We know that headline is boring: “Accutane: McCarrell Remanded For New Trial.”
But give us a break.
Levine comes down. We’re duty-bound to blog about it. The press calls for reactions to it. We’re writing about the case in print media. We’re being asked to speak about the case.
And then there’s our real jobs: Our long-dormant drug cases bust loose because all those stays pending Levine are now lifted.
And that same week — that same week — the !**@!! New Jersey Appellate Division hands down a 113-page appellate decision in McCarrell v. Hoffman-LaRoche, No. A-3280-07T1 (N.J. App. Div. Mar. 12, 2009) (link here). What’s a blogger to do?
Here’s what we’ll do: We’ll give you the shortest little description of McCarrell, tell you very briefly why it matters, and then call it quits. We apologize for giving you the bum’s rush, but life’s pretty hectic here.
Andrew McCarrell took Accutane for acne and then developed inflammatory bowel disease, which led to, among other things, surgical removal of his colon. He sued Hoffman-LaRoche, the manufacturer of the drug, in New Jersey state court for product liability and consumer fraud. After a 15-day trial, the jury returned a verdict (of $119,000 for past medical expenses and $2.5 million in compensatory damages) in favor of McCarrell on the product liability claim, and a verdict in favor of Roche on the consumer fraud claim.
The first issue on appeal was the admissibility of plaintiff’s expert testimony purportedly linking Accutane to IBD. (The federal MDL judge excluded similar expert testimony under Daubert, in a decision that was upheld by the Eleventh Circuit.) The New Jersey Appellate Division trotted through (at a length that’s really not acceptable when we’re this busy) the scientific evidence supporting plaintiff’s expert’s opinion. The court then concluded that (1) different experts testified in the MDL and in New Jersey state court, (2) the standards for admissibility are different in federal court and New Jersey state court, and (3) the evidentiary record in New Jersey was more developed, because it followed a trial. The court thus affirmed the decision to admit the expert’s testimony on causation. Id. at 82.
The second issue on appeal was whether the trial court erred by letting plaintiff’s witness refer to the number of adverse incidents reported about Accutane while excluding Roche’s testimony about the large number of people who had ingested the drug and “the comparative significance of those figures.” Id. at 92. The appellate division held “that the trial court erred in unduly restricting Roche’s effort to provide relevant background statistics and other related proofs about Accutane usage to the jury.” Id. at 104.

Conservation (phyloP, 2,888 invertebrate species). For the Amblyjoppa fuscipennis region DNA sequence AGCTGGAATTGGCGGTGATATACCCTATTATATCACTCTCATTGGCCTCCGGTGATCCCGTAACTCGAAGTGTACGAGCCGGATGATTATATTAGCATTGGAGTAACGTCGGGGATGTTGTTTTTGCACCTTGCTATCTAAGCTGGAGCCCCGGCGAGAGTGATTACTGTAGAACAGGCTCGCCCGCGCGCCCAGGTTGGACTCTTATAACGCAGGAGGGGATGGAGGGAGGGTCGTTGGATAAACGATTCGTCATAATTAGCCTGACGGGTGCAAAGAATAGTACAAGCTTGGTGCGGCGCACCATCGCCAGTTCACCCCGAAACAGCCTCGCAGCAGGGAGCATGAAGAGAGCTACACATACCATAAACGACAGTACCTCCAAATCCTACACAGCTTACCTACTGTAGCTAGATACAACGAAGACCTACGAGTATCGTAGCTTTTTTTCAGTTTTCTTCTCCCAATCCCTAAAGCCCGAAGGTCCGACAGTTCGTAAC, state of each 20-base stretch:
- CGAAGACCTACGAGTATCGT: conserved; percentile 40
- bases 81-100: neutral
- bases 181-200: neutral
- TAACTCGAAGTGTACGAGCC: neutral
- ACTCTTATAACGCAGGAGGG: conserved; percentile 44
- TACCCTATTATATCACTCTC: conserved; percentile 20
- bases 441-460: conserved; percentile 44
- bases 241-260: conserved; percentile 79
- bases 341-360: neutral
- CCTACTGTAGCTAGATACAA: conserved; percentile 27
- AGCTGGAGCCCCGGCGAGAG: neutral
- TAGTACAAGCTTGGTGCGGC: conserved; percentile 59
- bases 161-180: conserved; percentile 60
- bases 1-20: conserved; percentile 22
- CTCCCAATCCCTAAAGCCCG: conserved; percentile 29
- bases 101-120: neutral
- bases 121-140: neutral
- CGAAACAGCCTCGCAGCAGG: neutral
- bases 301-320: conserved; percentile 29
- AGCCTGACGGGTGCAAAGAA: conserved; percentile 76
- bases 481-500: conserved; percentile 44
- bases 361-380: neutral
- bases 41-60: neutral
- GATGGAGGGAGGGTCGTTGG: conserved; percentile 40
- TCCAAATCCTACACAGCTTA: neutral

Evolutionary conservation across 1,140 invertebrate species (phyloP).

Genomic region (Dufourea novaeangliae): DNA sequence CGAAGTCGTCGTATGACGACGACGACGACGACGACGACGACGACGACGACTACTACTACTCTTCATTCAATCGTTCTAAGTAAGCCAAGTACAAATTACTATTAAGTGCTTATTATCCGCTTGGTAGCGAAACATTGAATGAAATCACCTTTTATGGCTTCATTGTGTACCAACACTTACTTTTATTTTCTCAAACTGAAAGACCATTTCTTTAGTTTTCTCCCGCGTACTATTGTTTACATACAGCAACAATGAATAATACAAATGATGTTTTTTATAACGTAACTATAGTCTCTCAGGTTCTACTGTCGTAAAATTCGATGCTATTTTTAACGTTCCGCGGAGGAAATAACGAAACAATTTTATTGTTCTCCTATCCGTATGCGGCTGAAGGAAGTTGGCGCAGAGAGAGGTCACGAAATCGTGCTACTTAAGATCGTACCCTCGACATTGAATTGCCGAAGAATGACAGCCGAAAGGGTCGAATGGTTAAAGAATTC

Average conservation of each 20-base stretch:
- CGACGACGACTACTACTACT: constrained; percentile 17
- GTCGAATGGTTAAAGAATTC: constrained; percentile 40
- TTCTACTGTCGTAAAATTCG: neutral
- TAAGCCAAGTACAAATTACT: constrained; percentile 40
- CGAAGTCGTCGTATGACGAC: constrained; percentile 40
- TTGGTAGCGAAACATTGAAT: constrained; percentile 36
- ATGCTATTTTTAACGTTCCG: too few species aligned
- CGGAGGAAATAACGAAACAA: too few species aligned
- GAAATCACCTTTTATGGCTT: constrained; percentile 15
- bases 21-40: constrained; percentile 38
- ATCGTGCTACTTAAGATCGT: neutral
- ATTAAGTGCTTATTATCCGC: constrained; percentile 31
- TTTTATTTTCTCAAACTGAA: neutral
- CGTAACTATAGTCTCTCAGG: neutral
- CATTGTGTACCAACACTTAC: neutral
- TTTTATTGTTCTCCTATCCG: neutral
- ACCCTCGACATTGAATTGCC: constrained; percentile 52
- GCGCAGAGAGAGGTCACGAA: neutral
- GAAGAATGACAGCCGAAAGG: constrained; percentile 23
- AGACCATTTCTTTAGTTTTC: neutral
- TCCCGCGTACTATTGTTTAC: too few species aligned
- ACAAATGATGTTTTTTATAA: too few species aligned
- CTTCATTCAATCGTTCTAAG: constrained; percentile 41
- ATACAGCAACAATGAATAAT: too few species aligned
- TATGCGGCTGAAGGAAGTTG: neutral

That’s a holding that matters. Judge Higbee made similar evidentiary rulings in other Accutane cases that have been tried before her, so it’s quite likely that other plaintiffs’ verdicts will now be reversed on the same ground. And, needless to say, that holding protects defendants who manufacture other drugs from being forced into a similar evidentiary bind at trial.
Finally, the Appellate Division briefly addressed Roche’s remaining arguments. The court affirmed the trial court’s application of the New Jersey statute of limitations to this Alabama plaintiff and found that equitable tolling of the statute rendered plaintiff’s lawsuit timely. Id. at 106. The court found “reasonable factual support” for the jury’s conclusion that the warning label on Accutane was inadequate. Id. at 107. And the court remanded for the trial court to consider Roche’s preemption defense in light of the holding in Wyeth v. Levine. In particular, the trial court is to address whether “Roche can show by ‘clear evidence’ that the FDA would not have approved a change to the Accutane label.” Id. at 112. We don’t know enough about the administrative record surrounding Accutane to speculate on how that issue will ultimately play out.
That’s not a home run for Roche, but it’s a hit of some kind: Score it a single, with the batter taking second on an error.